Olympics Composer Drops Out After Bullying Accusations
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Keigo Oyamada, a Japanese musician who goes by Cornelius, pulled out of the creative team for the Tokyo Olympics’ opening ceremony after days of controversy Monday.
His resignation comes four days before the ceremony and after he apologized for bullying disabled classmates when he was a student.
In the 1990s, Oyamada gave Japanese magazines the details of his bullying of at least one disabled classmate, telling Rocking on Japan that he tried to lock the other student in a vaulting box and wrap the box with a mattress. According to NBC News, Oyamada also recalled forcing a classmate to eat his own feces and masturbate in front of other students.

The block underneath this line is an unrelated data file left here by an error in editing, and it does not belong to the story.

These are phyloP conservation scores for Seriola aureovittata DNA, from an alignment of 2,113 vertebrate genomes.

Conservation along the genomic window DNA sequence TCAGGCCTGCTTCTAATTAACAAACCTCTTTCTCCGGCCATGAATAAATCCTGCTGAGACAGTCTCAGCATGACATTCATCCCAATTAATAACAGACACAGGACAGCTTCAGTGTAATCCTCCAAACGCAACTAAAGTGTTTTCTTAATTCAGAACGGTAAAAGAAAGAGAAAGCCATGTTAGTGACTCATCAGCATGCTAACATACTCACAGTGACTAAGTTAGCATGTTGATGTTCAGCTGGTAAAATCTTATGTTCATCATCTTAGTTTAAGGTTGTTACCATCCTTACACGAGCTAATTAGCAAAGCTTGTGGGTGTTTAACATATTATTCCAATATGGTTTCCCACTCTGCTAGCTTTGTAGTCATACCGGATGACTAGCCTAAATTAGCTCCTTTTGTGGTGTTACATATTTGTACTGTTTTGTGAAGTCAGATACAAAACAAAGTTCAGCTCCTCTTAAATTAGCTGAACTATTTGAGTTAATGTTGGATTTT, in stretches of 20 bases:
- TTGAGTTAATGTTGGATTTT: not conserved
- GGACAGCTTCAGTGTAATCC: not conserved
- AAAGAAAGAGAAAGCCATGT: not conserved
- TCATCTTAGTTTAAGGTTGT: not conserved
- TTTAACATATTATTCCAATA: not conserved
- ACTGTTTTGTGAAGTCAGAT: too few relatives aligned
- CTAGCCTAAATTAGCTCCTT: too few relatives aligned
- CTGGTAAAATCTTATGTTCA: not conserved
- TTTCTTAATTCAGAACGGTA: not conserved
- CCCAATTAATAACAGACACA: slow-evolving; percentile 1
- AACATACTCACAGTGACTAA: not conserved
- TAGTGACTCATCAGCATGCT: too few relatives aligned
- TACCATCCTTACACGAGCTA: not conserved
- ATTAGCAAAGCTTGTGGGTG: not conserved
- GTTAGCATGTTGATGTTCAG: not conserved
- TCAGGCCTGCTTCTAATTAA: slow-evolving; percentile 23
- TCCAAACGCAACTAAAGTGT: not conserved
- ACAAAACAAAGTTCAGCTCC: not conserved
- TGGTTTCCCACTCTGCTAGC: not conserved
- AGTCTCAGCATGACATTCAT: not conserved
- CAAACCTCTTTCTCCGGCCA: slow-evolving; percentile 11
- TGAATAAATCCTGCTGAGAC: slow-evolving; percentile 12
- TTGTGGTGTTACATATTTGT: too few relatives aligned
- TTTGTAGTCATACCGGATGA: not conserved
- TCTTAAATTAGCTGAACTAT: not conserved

He was put in charge of the music for the opening ceremony of the 2020 Olympic Games, which were postponed due to the coronavirus pandemic, and his inclusion on the creative team garnered significant blowback from people who remembered his previous boasts.
He announced his resignation on Twitter.
According to Nikkei Asia, his statement says it was inappropriate for him to accept the invitation to compose the music for the opening ceremony.
Toshiro Muto, CEO of the Tokyo Olympics and Paralympic Organizing Committee, said Saturday that the organization “didn’t know about this” part of the composer’s past.
The Olympics’ close relationship with the Paralympic Games, in which disabled athletes compete, was a source of contention among Oyamada’s detractors.